Monday, May 27, 2024

Oxford Life - 01 Application

Oxford in the early ‘70s was very different to what I imagine it is now. This is the tale of my time in this august institution.

Table of Contents:

Episode 01 - Application.

My headmaster, R.N.Mitchell, BA (Cantab.), asked me if I would consider applying to Oxbridge. I had never heard the term and had to have it explained to me that this was a portmanteau word for Oxford and Cambridge. I also didn’t realise that his degree was not from Canterbury, but in fact Cantabrigiensis, the Latin for Cambridge. This explains his keenness for somebody from Kenilworth Grammar School to go to one of these hallowed institutions.

At this point, I need to digress to explain the English education system as it was in the 1960s in Warwickshire.

You attended junior school from the ages of 5 to 11. In your final year you sat the 11+ exam and this academic triage affected the rest of your life. If you were less academically gifted you went to a secondary modern school where the syllabus was more vocational. If you were brighter you went to the local grammar school for a broader education. If you were one of the very brightest you went to the local public school. The thought that the whole of your future life could be determined by one single test on one day at age 11 was a terrible idea. This system turned out to be a bad idea for people who were late developers and for many other reasons. 

For non UK readers I need to explain that a public school is exactly the opposite of what its name suggests. It is a fee paying school predominantly populated by the children of the upper classes and the wealthy. A few of the brightest state pupils had their places paid for as a result of the 11+.

At your senior school, you studied from 11 to 16, and sat your O-level exams (O = Ordinary), normally eight subjects. Some left school after O-levels, others went onto the sixth form typically to study three A-levels (A = Advanced). These took two years. In the second year sixth (aka Upper 6th) you would apply to multiple universities and get offered places conditional upon achieving certain grades in your A-levels. These required grades were determined by a combination of supply and demand and the rigour of the degree e.g. mining engineering only required two passes at E grade; medical school typically required two A’s and a B.

Entrance to Oxford and Cambridge, however, was achieved by sitting their own unique entrance exam which was taken in the spring following your A-levels. This meant staying on for a third year sixth form which is something that only public schools could afford. Grammar school pupils had already headed off to university. As a result, the Oxford and Cambridge student intake was drawn predominantly from the offspring of the upper and moneyed classes.

The Oxford colleges published an annual Norrington table, which ranked the 30 or so colleges based on their degree results.  Some of the colleges in the lower echelons of this league table realised that they were missing out on potentially very capable students from other schools because of the selection process described above. Therefore Hertford introduced the Tanner scheme whereby they would offer places to pupils based on an interview, recommendation from the school and predicted grades.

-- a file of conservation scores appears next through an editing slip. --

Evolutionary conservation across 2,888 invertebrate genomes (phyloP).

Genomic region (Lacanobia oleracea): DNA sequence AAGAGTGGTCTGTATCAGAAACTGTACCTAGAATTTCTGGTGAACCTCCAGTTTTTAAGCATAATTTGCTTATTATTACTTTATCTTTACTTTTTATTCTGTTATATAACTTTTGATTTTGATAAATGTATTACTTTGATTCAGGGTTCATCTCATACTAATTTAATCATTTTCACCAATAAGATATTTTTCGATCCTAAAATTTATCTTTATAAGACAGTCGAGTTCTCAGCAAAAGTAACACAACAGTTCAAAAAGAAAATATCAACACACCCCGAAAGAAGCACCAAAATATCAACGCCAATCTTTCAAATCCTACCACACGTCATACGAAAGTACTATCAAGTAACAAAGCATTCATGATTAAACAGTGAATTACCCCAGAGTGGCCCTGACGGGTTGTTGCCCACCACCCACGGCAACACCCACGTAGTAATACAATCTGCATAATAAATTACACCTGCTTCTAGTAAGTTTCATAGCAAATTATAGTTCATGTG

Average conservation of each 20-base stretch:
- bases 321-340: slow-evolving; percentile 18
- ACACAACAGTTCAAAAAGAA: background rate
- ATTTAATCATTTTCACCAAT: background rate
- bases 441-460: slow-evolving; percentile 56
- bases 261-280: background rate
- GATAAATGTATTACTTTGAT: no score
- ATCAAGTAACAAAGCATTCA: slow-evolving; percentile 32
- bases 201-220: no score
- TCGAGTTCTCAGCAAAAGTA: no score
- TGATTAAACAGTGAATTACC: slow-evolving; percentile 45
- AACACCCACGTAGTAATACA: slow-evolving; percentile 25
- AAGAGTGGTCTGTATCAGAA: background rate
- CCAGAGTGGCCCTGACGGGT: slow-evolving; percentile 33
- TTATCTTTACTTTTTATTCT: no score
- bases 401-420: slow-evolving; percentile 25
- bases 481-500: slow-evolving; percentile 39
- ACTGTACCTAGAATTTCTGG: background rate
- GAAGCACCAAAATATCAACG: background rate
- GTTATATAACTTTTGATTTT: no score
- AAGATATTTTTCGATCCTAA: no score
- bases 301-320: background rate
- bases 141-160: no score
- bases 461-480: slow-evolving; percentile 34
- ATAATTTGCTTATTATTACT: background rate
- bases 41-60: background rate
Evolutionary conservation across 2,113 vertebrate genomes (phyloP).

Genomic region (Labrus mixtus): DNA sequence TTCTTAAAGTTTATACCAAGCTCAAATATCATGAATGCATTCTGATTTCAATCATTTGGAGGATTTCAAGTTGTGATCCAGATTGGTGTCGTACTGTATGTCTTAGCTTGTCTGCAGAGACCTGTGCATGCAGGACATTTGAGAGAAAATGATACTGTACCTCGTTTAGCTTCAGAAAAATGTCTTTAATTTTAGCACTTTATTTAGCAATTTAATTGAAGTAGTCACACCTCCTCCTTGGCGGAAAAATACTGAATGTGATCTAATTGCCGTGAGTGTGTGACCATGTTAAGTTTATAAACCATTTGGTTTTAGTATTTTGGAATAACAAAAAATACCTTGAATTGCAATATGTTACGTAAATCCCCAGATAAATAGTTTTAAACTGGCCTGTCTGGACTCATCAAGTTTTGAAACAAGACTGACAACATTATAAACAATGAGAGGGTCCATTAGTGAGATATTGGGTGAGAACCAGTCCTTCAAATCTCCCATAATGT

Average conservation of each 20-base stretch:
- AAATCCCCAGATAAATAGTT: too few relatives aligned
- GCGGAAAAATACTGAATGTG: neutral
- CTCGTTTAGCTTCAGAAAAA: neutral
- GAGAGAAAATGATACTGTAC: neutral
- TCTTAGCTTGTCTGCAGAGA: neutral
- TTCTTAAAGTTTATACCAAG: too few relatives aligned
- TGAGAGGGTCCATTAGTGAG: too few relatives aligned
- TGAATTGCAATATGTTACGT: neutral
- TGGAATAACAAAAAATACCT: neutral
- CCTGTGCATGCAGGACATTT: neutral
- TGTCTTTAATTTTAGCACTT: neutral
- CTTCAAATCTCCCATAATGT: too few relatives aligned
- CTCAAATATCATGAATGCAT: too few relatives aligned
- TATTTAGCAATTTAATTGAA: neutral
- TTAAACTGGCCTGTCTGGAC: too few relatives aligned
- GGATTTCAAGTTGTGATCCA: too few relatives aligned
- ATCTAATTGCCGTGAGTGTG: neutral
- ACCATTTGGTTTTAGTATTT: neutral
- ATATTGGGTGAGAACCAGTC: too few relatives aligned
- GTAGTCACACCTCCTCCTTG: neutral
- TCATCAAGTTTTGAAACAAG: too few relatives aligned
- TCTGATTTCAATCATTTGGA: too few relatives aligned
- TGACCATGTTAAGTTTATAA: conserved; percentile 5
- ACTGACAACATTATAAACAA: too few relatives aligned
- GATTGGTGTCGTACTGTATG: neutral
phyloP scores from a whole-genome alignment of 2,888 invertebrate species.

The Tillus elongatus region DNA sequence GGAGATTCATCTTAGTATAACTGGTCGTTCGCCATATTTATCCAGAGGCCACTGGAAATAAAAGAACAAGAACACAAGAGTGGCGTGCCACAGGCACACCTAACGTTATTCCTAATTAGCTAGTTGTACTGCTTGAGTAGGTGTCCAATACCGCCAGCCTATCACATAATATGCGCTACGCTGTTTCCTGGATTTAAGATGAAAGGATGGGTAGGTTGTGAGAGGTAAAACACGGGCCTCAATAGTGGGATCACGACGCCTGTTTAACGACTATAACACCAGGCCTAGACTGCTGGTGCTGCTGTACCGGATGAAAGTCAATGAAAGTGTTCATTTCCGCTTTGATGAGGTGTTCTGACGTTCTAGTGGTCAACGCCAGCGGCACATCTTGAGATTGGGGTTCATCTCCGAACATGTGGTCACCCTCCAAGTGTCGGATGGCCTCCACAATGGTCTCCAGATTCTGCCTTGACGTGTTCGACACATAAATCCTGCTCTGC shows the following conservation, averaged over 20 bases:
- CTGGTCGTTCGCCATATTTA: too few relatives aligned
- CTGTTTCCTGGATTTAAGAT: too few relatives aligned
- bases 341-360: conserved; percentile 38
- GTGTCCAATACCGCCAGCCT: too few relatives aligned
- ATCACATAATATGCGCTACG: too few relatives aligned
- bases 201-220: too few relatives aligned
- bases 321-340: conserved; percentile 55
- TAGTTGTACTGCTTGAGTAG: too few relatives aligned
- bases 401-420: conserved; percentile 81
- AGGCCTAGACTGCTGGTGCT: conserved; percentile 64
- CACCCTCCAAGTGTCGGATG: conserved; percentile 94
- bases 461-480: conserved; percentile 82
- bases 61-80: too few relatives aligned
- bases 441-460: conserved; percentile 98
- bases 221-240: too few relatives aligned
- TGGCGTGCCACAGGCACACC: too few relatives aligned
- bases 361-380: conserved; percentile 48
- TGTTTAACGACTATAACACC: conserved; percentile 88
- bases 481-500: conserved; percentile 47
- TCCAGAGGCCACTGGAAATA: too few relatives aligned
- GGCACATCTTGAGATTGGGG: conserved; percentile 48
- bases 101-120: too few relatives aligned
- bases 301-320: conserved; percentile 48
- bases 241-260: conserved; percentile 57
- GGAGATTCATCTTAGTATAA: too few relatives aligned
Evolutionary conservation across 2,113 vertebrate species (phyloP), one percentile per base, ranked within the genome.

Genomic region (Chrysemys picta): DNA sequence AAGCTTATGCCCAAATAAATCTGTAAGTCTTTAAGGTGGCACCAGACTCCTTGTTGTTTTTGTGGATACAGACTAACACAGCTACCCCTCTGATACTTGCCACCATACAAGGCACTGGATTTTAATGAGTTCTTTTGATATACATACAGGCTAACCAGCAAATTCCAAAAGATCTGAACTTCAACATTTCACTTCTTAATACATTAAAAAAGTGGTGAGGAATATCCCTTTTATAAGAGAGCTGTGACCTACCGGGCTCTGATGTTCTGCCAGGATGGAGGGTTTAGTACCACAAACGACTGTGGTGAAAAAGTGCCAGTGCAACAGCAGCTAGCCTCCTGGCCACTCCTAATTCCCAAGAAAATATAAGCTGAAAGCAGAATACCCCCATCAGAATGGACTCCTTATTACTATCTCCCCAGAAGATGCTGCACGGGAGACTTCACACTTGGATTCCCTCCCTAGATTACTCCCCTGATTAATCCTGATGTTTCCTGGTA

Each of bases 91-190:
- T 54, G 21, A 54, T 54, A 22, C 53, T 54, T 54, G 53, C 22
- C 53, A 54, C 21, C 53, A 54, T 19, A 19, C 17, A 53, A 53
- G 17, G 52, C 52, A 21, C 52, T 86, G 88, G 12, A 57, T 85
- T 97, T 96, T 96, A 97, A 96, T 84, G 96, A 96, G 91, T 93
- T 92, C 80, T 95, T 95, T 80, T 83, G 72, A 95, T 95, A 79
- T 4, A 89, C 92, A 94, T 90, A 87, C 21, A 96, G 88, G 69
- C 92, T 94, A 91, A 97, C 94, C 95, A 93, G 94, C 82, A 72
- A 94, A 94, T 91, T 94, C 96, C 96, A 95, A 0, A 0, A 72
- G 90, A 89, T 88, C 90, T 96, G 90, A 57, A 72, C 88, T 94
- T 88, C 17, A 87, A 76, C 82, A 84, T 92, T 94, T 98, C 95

I was a beneficiary of this scheme. I had an interview with Professor Keith McLauchlan, and was offered a place conditional on getting “Use of English” and, bizarrely, just two A-levels of unspecified pass grade, because this was the minimum to be eligible for a grant from the local educational authority. As it turned out I was, as the Americans say, a straight A student and achieved three A grades in my A-levels.

Text of letter: 

16 December 1970 

Dear Mr. McLellan, 

I am pleased to be able to offer you a place as a Commoner in this College, subject to your satisfying Matriculation requirements*, for Michaelmas Term 1971, to read Chemistry.

Will you please let me know by return, if possible, that you wish to accept this offer, and complete and return to the Admissions Office the enclosed slip so that the UCCA machinery can be made to work. 

Information about reading before you come up can be obtained from Dr. McLauchlan. and you will be informed of administrative arrangements by the College Secretary later on. 

Yours sincerely,
(Sir Lindor Brown) 

*to qualify for Matriculation you need to gain the following G.C.E. passes: Use of English; 2 A levels. 

Mr. M.S. McLellan.

Two other pupils from my year also were successful in their applications to Cambridge and, it being a slow week, us three star pupils warranted an item in the local newspaper, the Kenilworth Weekly News.

Text of article:

Knowledge is rewarded

Three pupils of Kenilworth Grammar School, all in the Second Year Sixth, have been successful in gaining entrance to Oxford and Cambridge colleges. Mark McLellan (at the back), of 7 Barford Road, Kenilworth, is to read chemistry at Hertford College, Oxford. Daphne Kane, 14 Lancaster Place, Kenilworth, will be going to Girton College, Cambridge next October to read modern and mediaeval languages (French and Latin). Churchill College, Cambridge, in October 1972, is where Nigel Bull, of Eastern Green is due to read modern languages (German and Russian) after under taking a year's voluntary service.

Bizarre that they would publish our home addresses but those were more innocent times.

No gap year for me, it was next stop Oxford...

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